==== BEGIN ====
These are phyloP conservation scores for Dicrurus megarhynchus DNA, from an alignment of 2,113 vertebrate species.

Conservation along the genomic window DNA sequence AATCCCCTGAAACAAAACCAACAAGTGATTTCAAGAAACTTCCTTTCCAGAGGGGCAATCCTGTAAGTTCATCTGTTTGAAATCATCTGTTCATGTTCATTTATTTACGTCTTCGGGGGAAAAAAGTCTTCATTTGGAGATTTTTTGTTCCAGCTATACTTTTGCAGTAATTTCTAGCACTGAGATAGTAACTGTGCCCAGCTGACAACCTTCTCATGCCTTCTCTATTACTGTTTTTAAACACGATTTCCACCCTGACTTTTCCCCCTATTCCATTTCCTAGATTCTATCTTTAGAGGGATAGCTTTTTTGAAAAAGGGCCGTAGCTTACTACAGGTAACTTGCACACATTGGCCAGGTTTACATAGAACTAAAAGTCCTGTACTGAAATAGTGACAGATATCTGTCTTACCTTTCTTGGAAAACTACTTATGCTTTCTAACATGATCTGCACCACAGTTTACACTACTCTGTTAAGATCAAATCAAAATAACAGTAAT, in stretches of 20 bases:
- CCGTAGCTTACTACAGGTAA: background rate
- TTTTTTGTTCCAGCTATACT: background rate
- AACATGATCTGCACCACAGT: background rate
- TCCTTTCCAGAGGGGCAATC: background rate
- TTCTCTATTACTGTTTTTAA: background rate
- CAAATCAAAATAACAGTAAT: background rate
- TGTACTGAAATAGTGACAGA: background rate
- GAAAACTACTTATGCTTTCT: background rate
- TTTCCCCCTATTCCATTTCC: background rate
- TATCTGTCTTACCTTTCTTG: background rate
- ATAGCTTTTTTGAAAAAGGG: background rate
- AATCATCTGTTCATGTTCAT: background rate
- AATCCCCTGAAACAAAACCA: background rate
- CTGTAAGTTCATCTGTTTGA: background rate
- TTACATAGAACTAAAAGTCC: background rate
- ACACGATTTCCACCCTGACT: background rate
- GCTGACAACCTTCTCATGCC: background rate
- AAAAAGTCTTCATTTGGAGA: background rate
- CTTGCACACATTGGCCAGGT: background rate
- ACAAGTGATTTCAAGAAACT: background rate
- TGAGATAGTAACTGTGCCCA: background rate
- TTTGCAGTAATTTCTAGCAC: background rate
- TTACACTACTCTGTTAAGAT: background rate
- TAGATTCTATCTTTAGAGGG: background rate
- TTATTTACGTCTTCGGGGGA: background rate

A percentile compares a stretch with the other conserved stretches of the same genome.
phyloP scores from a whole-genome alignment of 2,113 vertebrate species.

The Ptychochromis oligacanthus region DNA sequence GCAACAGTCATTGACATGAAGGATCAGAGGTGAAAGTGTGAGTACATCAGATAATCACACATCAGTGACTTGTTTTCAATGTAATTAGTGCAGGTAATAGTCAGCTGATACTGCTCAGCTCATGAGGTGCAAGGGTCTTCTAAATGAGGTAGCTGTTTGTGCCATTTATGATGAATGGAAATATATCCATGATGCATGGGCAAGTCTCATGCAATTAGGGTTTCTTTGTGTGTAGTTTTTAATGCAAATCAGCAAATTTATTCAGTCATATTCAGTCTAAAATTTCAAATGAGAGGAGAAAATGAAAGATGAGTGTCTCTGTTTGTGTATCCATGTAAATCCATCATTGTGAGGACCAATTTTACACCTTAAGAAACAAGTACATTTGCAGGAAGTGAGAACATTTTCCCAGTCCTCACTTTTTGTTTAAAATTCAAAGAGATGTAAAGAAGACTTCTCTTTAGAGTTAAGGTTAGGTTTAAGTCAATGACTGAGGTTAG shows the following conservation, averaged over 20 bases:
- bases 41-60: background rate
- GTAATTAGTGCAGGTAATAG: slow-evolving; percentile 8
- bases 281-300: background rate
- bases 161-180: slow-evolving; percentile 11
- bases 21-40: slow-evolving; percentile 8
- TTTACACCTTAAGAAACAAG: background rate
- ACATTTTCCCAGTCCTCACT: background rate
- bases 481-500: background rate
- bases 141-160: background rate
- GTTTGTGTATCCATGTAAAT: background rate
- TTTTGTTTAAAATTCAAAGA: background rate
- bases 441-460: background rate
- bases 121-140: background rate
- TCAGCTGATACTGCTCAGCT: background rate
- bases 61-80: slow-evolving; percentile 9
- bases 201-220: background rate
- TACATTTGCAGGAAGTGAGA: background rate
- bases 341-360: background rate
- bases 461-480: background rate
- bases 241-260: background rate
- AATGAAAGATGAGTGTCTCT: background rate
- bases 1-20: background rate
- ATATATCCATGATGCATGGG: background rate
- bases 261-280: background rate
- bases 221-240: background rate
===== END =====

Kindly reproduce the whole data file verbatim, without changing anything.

These are phyloP conservation scores for Dicrurus megarhynchus DNA, from an alignment of 2,113 vertebrate species.

Conservation along the genomic window DNA sequence AATCCCCTGAAACAAAACCAACAAGTGATTTCAAGAAACTTCCTTTCCAGAGGGGCAATCCTGTAAGTTCATCTGTTTGAAATCATCTGTTCATGTTCATTTATTTACGTCTTCGGGGGAAAAAAGTCTTCATTTGGAGATTTTTTGTTCCAGCTATACTTTTGCAGTAATTTCTAGCACTGAGATAGTAACTGTGCCCAGCTGACAACCTTCTCATGCCTTCTCTATTACTGTTTTTAAACACGATTTCCACCCTGACTTTTCCCCCTATTCCATTTCCTAGATTCTATCTTTAGAGGGATAGCTTTTTTGAAAAAGGGCCGTAGCTTACTACAGGTAACTTGCACACATTGGCCAGGTTTACATAGAACTAAAAGTCCTGTACTGAAATAGTGACAGATATCTGTCTTACCTTTCTTGGAAAACTACTTATGCTTTCTAACATGATCTGCACCACAGTTTACACTACTCTGTTAAGATCAAATCAAAATAACAGTAAT, in stretches of 20 bases:
- CCGTAGCTTACTACAGGTAA: background rate
- TTTTTTGTTCCAGCTATACT: background rate
- AACATGATCTGCACCACAGT: background rate
- TCCTTTCCAGAGGGGCAATC: background rate
- TTCTCTATTACTGTTTTTAA: background rate
- CAAATCAAAATAACAGTAAT: background rate
- TGTACTGAAATAGTGACAGA: background rate
- GAAAACTACTTATGCTTTCT: background rate
- TTTCCCCCTATTCCATTTCC: background rate
- TATCTGTCTTACCTTTCTTG: background rate
- ATAGCTTTTTTGAAAAAGGG: background rate
- AATCATCTGTTCATGTTCAT: background rate
- AATCCCCTGAAACAAAACCA: background rate
- CTGTAAGTTCATCTGTTTGA: background rate
- TTACATAGAACTAAAAGTCC: background rate
- ACACGATTTCCACCCTGACT: background rate
- GCTGACAACCTTCTCATGCC: background rate
- AAAAAGTCTTCATTTGGAGA: background rate
- CTTGCACACATTGGCCAGGT: background rate
- ACAAGTGATTTCAAGAAACT: background rate
- TGAGATAGTAACTGTGCCCA: background rate
- TTTGCAGTAATTTCTAGCAC: background rate
- TTACACTACTCTGTTAAGAT: background rate
- TAGATTCTATCTTTAGAGGG: background rate
- TTATTTACGTCTTCGGGGGA: background rate

A percentile compares a stretch with the other conserved stretches of the same genome.
phyloP scores from a whole-genome alignment of 2,113 vertebrate species.

The Ptychochromis oligacanthus region DNA sequence GCAACAGTCATTGACATGAAGGATCAGAGGTGAAAGTGTGAGTACATCAGATAATCACACATCAGTGACTTGTTTTCAATGTAATTAGTGCAGGTAATAGTCAGCTGATACTGCTCAGCTCATGAGGTGCAAGGGTCTTCTAAATGAGGTAGCTGTTTGTGCCATTTATGATGAATGGAAATATATCCATGATGCATGGGCAAGTCTCATGCAATTAGGGTTTCTTTGTGTGTAGTTTTTAATGCAAATCAGCAAATTTATTCAGTCATATTCAGTCTAAAATTTCAAATGAGAGGAGAAAATGAAAGATGAGTGTCTCTGTTTGTGTATCCATGTAAATCCATCATTGTGAGGACCAATTTTACACCTTAAGAAACAAGTACATTTGCAGGAAGTGAGAACATTTTCCCAGTCCTCACTTTTTGTTTAAAATTCAAAGAGATGTAAAGAAGACTTCTCTTTAGAGTTAAGGTTAGGTTTAAGTCAATGACTGAGGTTAG shows the following conservation, averaged over 20 bases:
- bases 41-60: background rate
- GTAATTAGTGCAGGTAATAG: slow-evolving; percentile 8
- bases 281-300: background rate
- bases 161-180: slow-evolving; percentile 11
- bases 21-40: slow-evolving; percentile 8
- TTTACACCTTAAGAAACAAG: background rate
- ACATTTTCCCAGTCCTCACT: background rate
- bases 481-500: background rate
- bases 141-160: background rate
- GTTTGTGTATCCATGTAAAT: background rate
- TTTTGTTTAAAATTCAAAGA: background rate
- bases 441-460: background rate
- bases 121-140: background rate
- TCAGCTGATACTGCTCAGCT: background rate
- bases 61-80: slow-evolving; percentile 9
- bases 201-220: background rate
- TACATTTGCAGGAAGTGAGA: background rate
- bases 341-360: background rate
- bases 461-480: background rate
- bases 241-260: background rate
- AATGAAAGATGAGTGTCTCT: background rate
- bases 1-20: background rate
- ATATATCCATGATGCATGGG: background rate
- bases 261-280: background rate
- bases 221-240: background rate